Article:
SSD or HDD? What's the difference? Which is right for you?

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So you have landed on this page you are in the position many find themselves. You are wondering what the difference is and which one you should use. Well let us help you out and try explain this to you in the best way possible step by step.

First lets start with what SSD and HDD actually stand for, SSD is an abbreviation for Solid-state drive, and HDD stands for hard disk drive. These are the two main choices when it comes to selecting the memory for your PC build. So lets get into the differences and which one is best suited to you.

HDDs 

Hard drives are the older style of storage and have been around for a while they employ spinning magnetic discs to store data. 

A lot of people predicted the demise of the HDD when the SSDs arrived on the market but despite this manufacturers have continued to develop them pushing memory capacity up to 14tb whilst bringing the prices down making it a good cheap memory option. 

 

Although the larger capacity drives can be expensive, the price per gigabyte is rather low. Despite the moving mechanical parts the reliability isn't necessarily worse than SSDs.

The main drawback for HDDs is in fact its performance and when we talk about performance we are referring to how fast the drive can transfer data, known as read and write speeds. The HDDs at the top end can only read and write at around 200mb/sec which in comparison to the SSDs is very slow as we will show you further in this blog. 

So to summarise a HDD here are some pros and cons

PROS

  • Very large capacities available up to 14tb
  • Great value for price per gigabyte
  • Good reliability 

CONS

  • Slow read and write speeds 
  • Can be noisy when in use
  • if dropped you can lose data 

SSDs

The price of SSDs are always coming down which is great for the consumers however they are more expensive than a HDD and we are going to explain a little bit as to why. Some of these are there are no moving parts, SSDs run silently and are a lot less susceptible to damage compared to there mechanical predecessors HDDs.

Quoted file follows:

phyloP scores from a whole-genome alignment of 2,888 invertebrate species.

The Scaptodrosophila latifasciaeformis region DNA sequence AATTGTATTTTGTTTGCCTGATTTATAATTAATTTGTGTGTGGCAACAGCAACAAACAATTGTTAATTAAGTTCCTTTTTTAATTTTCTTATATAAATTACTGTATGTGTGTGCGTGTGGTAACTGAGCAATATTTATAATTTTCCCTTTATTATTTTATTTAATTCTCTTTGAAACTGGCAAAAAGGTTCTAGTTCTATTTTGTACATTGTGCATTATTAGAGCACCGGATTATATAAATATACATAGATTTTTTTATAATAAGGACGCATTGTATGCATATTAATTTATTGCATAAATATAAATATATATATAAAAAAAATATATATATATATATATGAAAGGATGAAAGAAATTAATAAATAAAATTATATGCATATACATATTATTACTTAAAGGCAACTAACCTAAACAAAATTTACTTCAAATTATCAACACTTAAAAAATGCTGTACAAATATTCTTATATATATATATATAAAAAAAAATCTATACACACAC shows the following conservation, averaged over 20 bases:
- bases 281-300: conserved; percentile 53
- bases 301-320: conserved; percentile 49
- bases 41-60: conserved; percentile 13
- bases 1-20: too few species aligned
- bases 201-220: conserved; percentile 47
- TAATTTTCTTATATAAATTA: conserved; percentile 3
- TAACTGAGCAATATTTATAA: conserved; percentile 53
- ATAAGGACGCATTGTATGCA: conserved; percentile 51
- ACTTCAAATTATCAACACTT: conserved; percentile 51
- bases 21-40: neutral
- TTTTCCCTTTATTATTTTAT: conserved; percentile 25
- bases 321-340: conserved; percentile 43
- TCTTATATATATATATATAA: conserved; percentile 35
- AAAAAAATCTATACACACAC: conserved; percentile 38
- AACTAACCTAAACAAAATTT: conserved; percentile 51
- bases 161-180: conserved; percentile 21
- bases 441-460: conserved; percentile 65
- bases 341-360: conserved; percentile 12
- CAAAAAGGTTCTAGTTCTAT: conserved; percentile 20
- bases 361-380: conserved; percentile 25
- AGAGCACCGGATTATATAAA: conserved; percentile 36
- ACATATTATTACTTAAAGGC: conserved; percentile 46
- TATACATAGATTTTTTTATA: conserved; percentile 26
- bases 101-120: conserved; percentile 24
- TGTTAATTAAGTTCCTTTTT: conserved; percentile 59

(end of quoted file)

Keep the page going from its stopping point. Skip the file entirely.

The biggest improvement you will see from a SSD V's a HDD is its performance. The SSD connects over SATA this is the same connection the HDD uses however the SSD maximises the data transfer of the SATA connection. The SSD can read and write at up to 550mb/sec which is the real-world limit of the SATA connection, This is also a big improvement on the HDDs 200mb/sec speeds.

So lets try put those speeds into a little context for you if your windows was installed on the SSD you can expect windows to launch in as little as 15 seconds, however if you had windows installed on your HDD you would see something like 30-40 seconds to boot windows. 

SSD's have now taken another step forward and have introduced the next generation of SSD known as NVMe SSDs. These hard drives have bypassed the limitations of the SATA connection and now connect via the PCI express bus on your mother board. Due to this NVMe SSDs have read and write speeds that blow the previous generation out the park. They can read at almost 3500mb/sec and can write at 3000mb/sec which is clearly a massive improvement verses the SATA-connected SSDs and HDDs

 

 

The downside to SSDs currently is the size capacities manufacturers like Samsung have teased us with 30tb SSDs and we are confident we will see these in the future but be prepaid to pay a premium for these larger sized SSDs. so lets look at the pros and cons of SSDs.

PROS

  • Far superior performance
  • More reliable than HDDs
  • Silent operation
  • Use less power than HDDs

CONS

  • Currently limited on capacity
  • Price

So to summarise which we think is better it all depends on your budget and the use of your rig. If you are looking for superior performance then we would always recommend the NVMe SSD as nothing compared to its speeds. If price and budget is a key factor in your build and performance isn't necessarily the driving factor behind the build then a HDD would be perfect. If your a working within a budget but your still want some performance than a SSD would be the go to. 

This is something to take into consideration when planning your build if you need support deciding we are always on hand to help you decide upon your memory choice for your build. Here is a handy graphic which puts the differences into a nice visual context of what you can expect from the three different memory options. 

We hope this has been a helpful insight into the memory options available to you when building your PC. 

 

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